The European Commission published today a proposal that aims to lead towards greater corporate tax transparency by introducing public reporting requirements for the largest companies operating in the EU.
The proposal builds on the Commission’s work to tackle corporate tax avoidance in Europe, estimated to cost EU countries EUR 50-70 billion a year in lost tax revenues. Supplementing other proposals to introduce sharing of information between tax authorities, it would require multinationals operating in the EU with global revenues exceeding EUR 750 million a year to publish key information on where they make their profits and where they pay their tax in the EU on a country-by-country basis. The same rules would apply to non-European multinationals doing business in Europe. In addition, companies would have to publish an aggregate figure for total taxes paid outside the EU.
This proposal is a simple, proportionate way to increase large multinationals’ accountability on tax matters without damaging their competitiveness. It will apply to thousands of large firms operating in the EU, without affecting small and medium-sized companies.
The proposal also provides for stronger transparency requirements for companies’ activities in countries which do not observe international standards for good governance in the area of taxation. The Commission will build on its External Tax Strategy with the aim of establishing the first common EU list of such tax jurisdictions as rapidly as possible.
Vice-President Valdis Dombrovskis, responsible for the Euro and Social Dialogue said: “The fight against tax avoidance is a key priority of this Commission. Close cooperation between tax authorities must go hand in hand with public transparency. Today, we are making information on income taxes paid by multinational groups readily available to the public, without imposing new burdens for SMEs and with due respect for business secrets. By adopting this proposal, Europe is demonstrating its leadership in the fight against tax avoidance”.
Commissioner Jonathan Hill said: “Our economies and societies depend on a tax system that’s fair, a principle that applies both to individuals and to business. Yet today, by using complicated tax arrangements, some multinationals can pay nearly a third less tax than companies that only operate in one country. Our proposal to increase transparency will help make companies more accountable. It will promote fairer competition between companies regardless of their size”.
Today’s proposal will amend the Accounting Directive (Directive 2013/34/EU) to ensure that large groups publish annually a report disclosing the profit and the tax accrued and paid in each Member State on a country-by-country basis. This information will remain available for five years. Contextual information (turnover, number of employees and nature of activities) will enable an informed analysis and will have to be disclosed for every EU country in which a company is active, as well as for those tax jurisdictions that do not abide by tax good governance standards (so-called tax havens). Aggregate figures will also have to be provided for operations in other tax jurisdictions in the rest of the world. The proposal has been carefully calibrated to ensure that no confidential business information would be published.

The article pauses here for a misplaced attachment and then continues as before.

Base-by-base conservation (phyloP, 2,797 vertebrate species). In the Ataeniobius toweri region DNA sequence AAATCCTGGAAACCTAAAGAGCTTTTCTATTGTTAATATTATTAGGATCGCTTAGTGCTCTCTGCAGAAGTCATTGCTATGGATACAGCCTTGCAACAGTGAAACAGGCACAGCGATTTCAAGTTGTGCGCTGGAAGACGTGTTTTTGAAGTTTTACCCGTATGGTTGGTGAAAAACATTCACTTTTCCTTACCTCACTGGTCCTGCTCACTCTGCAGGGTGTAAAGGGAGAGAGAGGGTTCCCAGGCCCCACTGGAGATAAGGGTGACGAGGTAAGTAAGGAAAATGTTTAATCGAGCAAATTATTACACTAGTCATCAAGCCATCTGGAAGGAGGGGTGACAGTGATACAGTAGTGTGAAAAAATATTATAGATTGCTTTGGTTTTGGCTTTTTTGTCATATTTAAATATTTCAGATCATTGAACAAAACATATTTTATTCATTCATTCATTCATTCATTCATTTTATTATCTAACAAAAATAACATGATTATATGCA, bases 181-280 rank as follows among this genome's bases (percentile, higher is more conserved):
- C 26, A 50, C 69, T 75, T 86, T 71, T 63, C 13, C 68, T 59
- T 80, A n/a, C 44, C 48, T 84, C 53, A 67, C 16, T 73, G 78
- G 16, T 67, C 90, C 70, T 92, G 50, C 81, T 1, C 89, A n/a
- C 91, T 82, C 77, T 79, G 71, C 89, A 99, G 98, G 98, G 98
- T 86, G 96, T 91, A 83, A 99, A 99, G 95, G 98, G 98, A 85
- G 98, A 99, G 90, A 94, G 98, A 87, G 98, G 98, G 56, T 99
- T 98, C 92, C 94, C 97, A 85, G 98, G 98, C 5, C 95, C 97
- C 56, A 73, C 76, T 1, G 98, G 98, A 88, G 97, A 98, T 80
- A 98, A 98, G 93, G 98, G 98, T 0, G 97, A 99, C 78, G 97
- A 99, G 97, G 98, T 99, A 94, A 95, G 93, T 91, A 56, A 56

Building on and complementing the recent Commission initiatives against tax avoidance (IP/16/159), this mandatory public country-by-country reporting will enable citizens to scrutinise the tax behaviour of multinationals. This will, in turn, encourage companies to pay tax where they make their profit.
This reporting will also support efforts to gain a better insight into Member States’ tax systems and help identify existing loopholes and mismatches, thereby shedding more light on the causes and consequences of corporate tax avoidance.
In June 2015, the Commission launched a broad assessment into the impact of potential measures to introduce public reporting requirements on multinationals operating in the EU. This involved an in-depth analysis of different policy options, as well as targeted consultations, in order to weigh up the objectives, benefits, risks and safeguards of further transparency on corporate income tax. Today’s proposal reflects the outcome of this work.
This proposal is closely linked to the revision of the Administrative Cooperation Directive, politically agreed by EU Member States in March 2016, which requires certain multinational enterprises to submit a CBCR to EU tax authorities. This revision implements the OECD’s BEPS Action Plan endorsed by G20 leaders in Antalya in November 2015.
This proposal for a Directive is now submitted to the European Parliament and the Council of the EU and the Commission hopes that this will be swiftly adopted in the co-decision process. Once adopted, the new Directive would have to be transposed into national legislation by all EU Member States, within one year after the entry in force.
The Commission statement and related information are available here.